It is no surprise that the key criteria that organizations look for when shopping for high performance computing storage is performance. It’s right there in the name. This will continue to be true as workloads continue to evolve and the need for HPC capabilities – storage and otherwise – grows among enterprises that are finding themselves being swamped by waves of data that they need to somehow capture, manage, and analyze in order to pull out the useful information that will enable them to make informed business decisions and more rapidly roll out products and services for their customers.
There is a growing need for HPC capabilities in the enterprise, and not just for traditional simulation and modeling but for data analytics and artificial intelligence workloads, too. A study released this week by Hyperion Research and commissioned by HPC storage vendor Panasas reiterated the point that performance was at the top of the list of HPC storage shoppers and that driving the growth in HPC storage capacity were iterative simulation workloads and newer jobs around technologies like AI and big data. Indeed, in the global survey of a broad array of datacenter and storage professionals, managers and users, performance topped the list – at 57 percent – of the most important criteria when buying HPC storage. In second was price, at 37 percent.
However, tied with price in second was the issue of total cost of ownership (TCO), which the Hyperion researchers purposely didn’t define because they found that TCO often meant different things to different organizations. That said, authors Steve Conway and Earl Joseph of Hyperion Research wrote in the study, the survey results “confirm the importance of what happens during the period of ownership, after the storage system has been purchased. The findings show that for many HPC storage buyers, operating expenses – ranging from staffing needs and power to the cost of unscheduled downtimes – are just as important considerations in upfront buying decisions as the initial acquisition cost of the storage system.”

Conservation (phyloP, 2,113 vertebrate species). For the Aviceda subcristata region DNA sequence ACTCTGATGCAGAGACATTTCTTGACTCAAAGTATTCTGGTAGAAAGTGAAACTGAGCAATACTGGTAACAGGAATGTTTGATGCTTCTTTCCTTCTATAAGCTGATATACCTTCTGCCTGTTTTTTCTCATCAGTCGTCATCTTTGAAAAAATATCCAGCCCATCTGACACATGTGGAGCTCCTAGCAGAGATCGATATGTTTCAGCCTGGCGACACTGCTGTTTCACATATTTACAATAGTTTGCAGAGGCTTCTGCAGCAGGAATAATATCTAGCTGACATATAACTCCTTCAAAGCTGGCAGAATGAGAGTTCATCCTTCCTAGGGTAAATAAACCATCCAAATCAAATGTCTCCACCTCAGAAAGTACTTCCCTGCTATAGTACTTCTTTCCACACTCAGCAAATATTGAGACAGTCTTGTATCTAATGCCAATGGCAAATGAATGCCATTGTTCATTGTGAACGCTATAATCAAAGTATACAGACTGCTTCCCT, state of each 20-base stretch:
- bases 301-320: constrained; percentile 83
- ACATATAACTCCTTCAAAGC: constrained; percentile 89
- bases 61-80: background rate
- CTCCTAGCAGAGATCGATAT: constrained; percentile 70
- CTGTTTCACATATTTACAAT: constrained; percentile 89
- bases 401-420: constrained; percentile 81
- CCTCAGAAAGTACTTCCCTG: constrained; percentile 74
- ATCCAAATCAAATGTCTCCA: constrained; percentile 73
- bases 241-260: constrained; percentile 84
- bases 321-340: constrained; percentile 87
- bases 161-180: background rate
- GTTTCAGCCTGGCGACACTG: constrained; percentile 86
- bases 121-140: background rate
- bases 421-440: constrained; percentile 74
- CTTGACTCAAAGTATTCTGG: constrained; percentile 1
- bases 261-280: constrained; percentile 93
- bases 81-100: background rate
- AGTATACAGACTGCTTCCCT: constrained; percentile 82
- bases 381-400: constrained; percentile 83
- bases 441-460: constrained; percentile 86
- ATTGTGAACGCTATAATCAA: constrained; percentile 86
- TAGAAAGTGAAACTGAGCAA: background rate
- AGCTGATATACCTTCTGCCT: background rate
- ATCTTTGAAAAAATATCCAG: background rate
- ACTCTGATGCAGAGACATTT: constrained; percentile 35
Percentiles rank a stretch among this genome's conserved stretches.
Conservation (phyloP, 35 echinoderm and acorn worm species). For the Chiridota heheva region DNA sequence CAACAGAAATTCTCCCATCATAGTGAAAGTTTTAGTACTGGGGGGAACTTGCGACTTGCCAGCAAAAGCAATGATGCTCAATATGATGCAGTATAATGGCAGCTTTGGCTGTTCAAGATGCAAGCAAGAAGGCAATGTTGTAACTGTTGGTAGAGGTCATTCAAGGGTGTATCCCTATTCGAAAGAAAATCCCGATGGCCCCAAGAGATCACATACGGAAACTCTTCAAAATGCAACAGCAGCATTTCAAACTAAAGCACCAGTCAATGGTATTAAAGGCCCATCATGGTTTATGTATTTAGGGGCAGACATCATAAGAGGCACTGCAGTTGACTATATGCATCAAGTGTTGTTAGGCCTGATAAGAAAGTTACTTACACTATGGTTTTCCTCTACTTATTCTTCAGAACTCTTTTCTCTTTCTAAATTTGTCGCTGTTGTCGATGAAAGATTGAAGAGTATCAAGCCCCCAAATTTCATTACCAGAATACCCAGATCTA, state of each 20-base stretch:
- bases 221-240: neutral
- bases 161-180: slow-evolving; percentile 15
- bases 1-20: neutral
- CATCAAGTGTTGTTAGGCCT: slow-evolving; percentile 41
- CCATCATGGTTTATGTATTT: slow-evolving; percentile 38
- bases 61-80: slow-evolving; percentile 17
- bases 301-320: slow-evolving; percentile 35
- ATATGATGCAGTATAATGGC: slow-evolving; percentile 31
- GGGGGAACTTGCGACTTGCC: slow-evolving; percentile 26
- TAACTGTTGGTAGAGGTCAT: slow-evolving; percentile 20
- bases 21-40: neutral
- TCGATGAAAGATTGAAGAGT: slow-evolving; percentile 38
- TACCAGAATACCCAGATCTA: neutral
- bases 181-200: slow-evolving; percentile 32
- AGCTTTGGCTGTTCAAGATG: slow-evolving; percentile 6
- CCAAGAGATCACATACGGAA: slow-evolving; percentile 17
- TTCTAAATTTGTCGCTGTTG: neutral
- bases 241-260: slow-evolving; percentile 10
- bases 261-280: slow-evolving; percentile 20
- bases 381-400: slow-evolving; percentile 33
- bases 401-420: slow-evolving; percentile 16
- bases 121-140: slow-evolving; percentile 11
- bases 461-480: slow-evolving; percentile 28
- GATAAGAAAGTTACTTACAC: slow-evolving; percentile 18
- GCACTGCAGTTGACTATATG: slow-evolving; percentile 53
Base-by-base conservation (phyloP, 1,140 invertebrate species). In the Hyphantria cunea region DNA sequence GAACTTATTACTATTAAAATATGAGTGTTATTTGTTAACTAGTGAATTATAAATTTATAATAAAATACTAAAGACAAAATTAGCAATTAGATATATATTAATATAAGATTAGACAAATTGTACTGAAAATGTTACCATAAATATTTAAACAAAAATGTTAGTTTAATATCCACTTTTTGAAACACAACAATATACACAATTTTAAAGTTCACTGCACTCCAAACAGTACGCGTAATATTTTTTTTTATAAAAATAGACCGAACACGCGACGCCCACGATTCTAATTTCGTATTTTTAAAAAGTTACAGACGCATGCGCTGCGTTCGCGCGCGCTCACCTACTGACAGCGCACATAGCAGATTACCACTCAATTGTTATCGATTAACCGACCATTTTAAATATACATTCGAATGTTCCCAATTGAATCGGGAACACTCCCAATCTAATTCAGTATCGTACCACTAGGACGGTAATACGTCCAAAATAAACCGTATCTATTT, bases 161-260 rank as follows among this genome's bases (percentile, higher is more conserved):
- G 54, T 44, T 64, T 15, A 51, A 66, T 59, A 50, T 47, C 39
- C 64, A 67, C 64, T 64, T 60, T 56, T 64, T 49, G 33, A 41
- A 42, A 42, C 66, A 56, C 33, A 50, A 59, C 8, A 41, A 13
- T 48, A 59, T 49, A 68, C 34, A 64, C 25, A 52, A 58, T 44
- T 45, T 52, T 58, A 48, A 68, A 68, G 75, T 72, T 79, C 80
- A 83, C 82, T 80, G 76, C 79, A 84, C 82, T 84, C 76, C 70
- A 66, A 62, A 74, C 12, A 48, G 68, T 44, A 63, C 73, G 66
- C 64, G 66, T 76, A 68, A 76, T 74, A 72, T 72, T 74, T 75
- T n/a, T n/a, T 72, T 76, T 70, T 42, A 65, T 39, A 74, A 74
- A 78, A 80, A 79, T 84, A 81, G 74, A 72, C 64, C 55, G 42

The high importance placed on TCO in the study indicates that users are putting a greater emphasis on it, according to Panasas. The survey also found that historically organizations have been willing to put up with high rates of downtime that can cost them millions of dollars over a matter of days in order to get that performance they need. The drive for cost-effective performance comes with complexity and unreliability that that resulted in lost productivity, long recovery times from storage failure and the challenge of finding the skilled staff to run and manage the environment, according to Panasas.
“Storage system failures and lost productivity are the norm in HPC storage,” Jim Donovan, chief sales and marketing office for Panasas, tells The Next Platform. “If you think about any other enterprise technology, this would not be acceptable, but in the case of HPC infrastructure, it was sort of the medicine you had to take to get performance at any cost. That was so important that putting together the capability to support this became paramount and why that’s the biggest operational challenge.”
The organizations surveyed differed widely in the amount of HPC story capacity they had, from less than 100TB to more than 50PB, and more than half expected their HPC storage needs to grow between 11 percent and 25 percent annually. In addition, 43 percent were managing all this with one to three full-time equivalent (FTE) staffing. The survey found that almost half of the organizations said they experience storage system failures at least once a month, with downtimes ranging from less than a day to more than a week. Each day of downtime costs the companies anywhere from less than $100,000 to more than $1 million.